There's more to Easter Island than just a whole bunch of stone heads. We stayed there for six days and beforehand there was a smidgeon of concern that perhaps six days might be a little too much. Six days on a tiny island with just a bunch of stone heads for company: our reservoir of all five series of Breaking Bad might be exhausted. In the end, we could happily have managed another week: Easter Island was a pleasure; if you find yourself in the area (the closest inhabited island, Pitcairn Island, population 50, is just 2075 kilometres away), I heartily recommend stopping by.
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Monday, 27 January 2014
Sunday, 26 January 2014
Saturday, 18 January 2014
San Pedro did not get off to a good start. Our bus from Iquique arrived prompt and early in the nearby city of Calama at 5am; unfortunately, the bus station wasn't so prompt and early in opening. For three hours, we sat on benches outside the station, taking comfort only in the fact that we were surrounded by Chileans who had made the same error of judgement. When the station did finally open, Danielle went to enquire about tickets. She came back, fuming that somebody had been sick over her: her bag and jacket were covered. But closer examination revealed it was some kind of milky paste, and her bag had been unzipped. It had been an attempted pickpocketing. Throwing the paste on her unawares, two shady men had then approached her, it would seem, offering to help clean it off, while at the same time trying to steal her stuff. Fortunately, Danielle is no shrinking violet. Immediately upon thinking her bag was covered in sick, and with two strange men trying to wipe it off with tissue, she had entered into a series of furious and loud expletives and marched off. Nothing was stolen, and we will be extra vigilante at bus stations from now on.
Saturday, 11 January 2014
Even if you're not intimately acquainted with the Spanish language, you might be aware that the town of Humberstone, around 47 kilometres, or 29 miles, from Iquique in northern Chile, isn't exactly a Spanish-sounding name. That's because it's named after James Thomas Humberstone, an English chemical engineer. Why name it after an English chemical engineer? Well, because he was the founder, and also the inventor of something called the Shanks System, an elaborate system of tubes, steam and cauldrons, which was great at extracting nitrate, also called saltpeter, a fertiliser. Originally called the much more Spanish-sounding La Palma, it began life in 1872 as a small Peruvian industrial town dedicated to extracting nitrate. The Pacific War of 1879 to 1883 saw the area fall into Chilean hands. It peaked in the 1930s with a population of 3700. By 1961, the population was zero.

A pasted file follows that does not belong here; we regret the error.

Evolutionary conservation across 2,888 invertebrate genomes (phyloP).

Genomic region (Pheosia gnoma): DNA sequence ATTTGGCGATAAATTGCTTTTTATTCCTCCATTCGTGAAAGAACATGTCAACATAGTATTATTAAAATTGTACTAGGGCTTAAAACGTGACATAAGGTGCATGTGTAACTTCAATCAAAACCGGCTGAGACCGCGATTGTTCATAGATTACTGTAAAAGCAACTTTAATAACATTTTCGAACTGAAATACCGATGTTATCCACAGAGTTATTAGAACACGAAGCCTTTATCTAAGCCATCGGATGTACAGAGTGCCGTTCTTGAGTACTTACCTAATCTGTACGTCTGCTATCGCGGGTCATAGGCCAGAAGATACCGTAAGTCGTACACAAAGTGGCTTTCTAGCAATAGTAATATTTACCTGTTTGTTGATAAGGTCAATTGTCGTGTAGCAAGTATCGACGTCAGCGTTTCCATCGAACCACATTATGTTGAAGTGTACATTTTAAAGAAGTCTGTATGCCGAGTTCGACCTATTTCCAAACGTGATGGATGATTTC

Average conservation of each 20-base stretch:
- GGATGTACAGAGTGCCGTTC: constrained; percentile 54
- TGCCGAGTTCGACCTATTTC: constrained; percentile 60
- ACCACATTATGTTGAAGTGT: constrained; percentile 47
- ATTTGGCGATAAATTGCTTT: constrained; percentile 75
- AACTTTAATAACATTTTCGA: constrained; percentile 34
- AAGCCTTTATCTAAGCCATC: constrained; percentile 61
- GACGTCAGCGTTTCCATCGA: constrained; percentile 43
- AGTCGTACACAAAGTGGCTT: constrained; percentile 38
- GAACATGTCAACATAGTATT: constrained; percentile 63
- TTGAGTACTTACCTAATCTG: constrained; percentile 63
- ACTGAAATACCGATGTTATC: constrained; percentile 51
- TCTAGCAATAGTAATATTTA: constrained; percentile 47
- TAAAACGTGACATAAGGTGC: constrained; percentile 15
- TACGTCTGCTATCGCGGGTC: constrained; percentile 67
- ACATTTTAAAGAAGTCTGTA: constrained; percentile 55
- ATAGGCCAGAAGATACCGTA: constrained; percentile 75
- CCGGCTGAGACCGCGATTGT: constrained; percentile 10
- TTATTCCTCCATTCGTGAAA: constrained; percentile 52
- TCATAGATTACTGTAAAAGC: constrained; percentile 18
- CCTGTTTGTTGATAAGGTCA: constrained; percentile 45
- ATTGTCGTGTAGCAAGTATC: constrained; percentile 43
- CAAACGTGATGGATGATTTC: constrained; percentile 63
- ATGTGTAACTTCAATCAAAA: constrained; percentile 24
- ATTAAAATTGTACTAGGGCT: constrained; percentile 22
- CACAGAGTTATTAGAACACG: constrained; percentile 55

Chile, it would seem, was in no hurry to greet us. Departing by bus from La Paz shortly after six in the morning, we were at the Bolivian-Chilean border within about four hours. Set in a national park, it is one of the prettier borders I've seen in my lifetime, although the astonishing queue of lorries didn't do much for the area's natural beauty. Days later, I expect some of these lorries are still patiently waiting, but fortunately our bus seemed allowed to overtake them all and in no-time we'd reached the checkpoint. The Bolivian side took less than 20 minutes to stamp our passports.
The Chilean side took around four hours.
Wednesday, 8 January 2014
We'd heard only bad things about La Paz. Over the last month, meeting other travellers and discussing with them past journeys and future plans, every time the name of La Paz had come up, it was accompanied with something like "it was a bit of a dump". The best we'd heard was in Arequipa from an English girl, who seemingly despised all of Bolivia. La Paz, she said, wasn't quite as bad as the rest of it. La Paz was not coming with ringing endorsements.
So why did we decide to go there? Probably, it was more Danielle's decision than mine - I'd have happily gone direct into Chile. But it was only a minor detour, and the Lonely Planet said that the bus station was designed by Gustave Eiffel. After seeing Eiffel's staircase in Arequipa, this was enough to convince me.
Saturday, 4 January 2014
The overnight bus from Arequipa to Puno was not a good idea. Departing at 11pm, arriving at 5am, getting anything like an adequate sleep was always an ambitious task. Making that task harder, we were sat right at the front of the top deck, and gaps between the lower deck allowed a freezing breeze to torment us all night. I perhaps got an hour's rest. Fortunately, our hotel - the wonderfully named Casona Colon Inn (I only booked it because I thought the name was funny) - allowed us to check in at just after 5am, and we got a decent few hours rest before our single day of Puno exploration.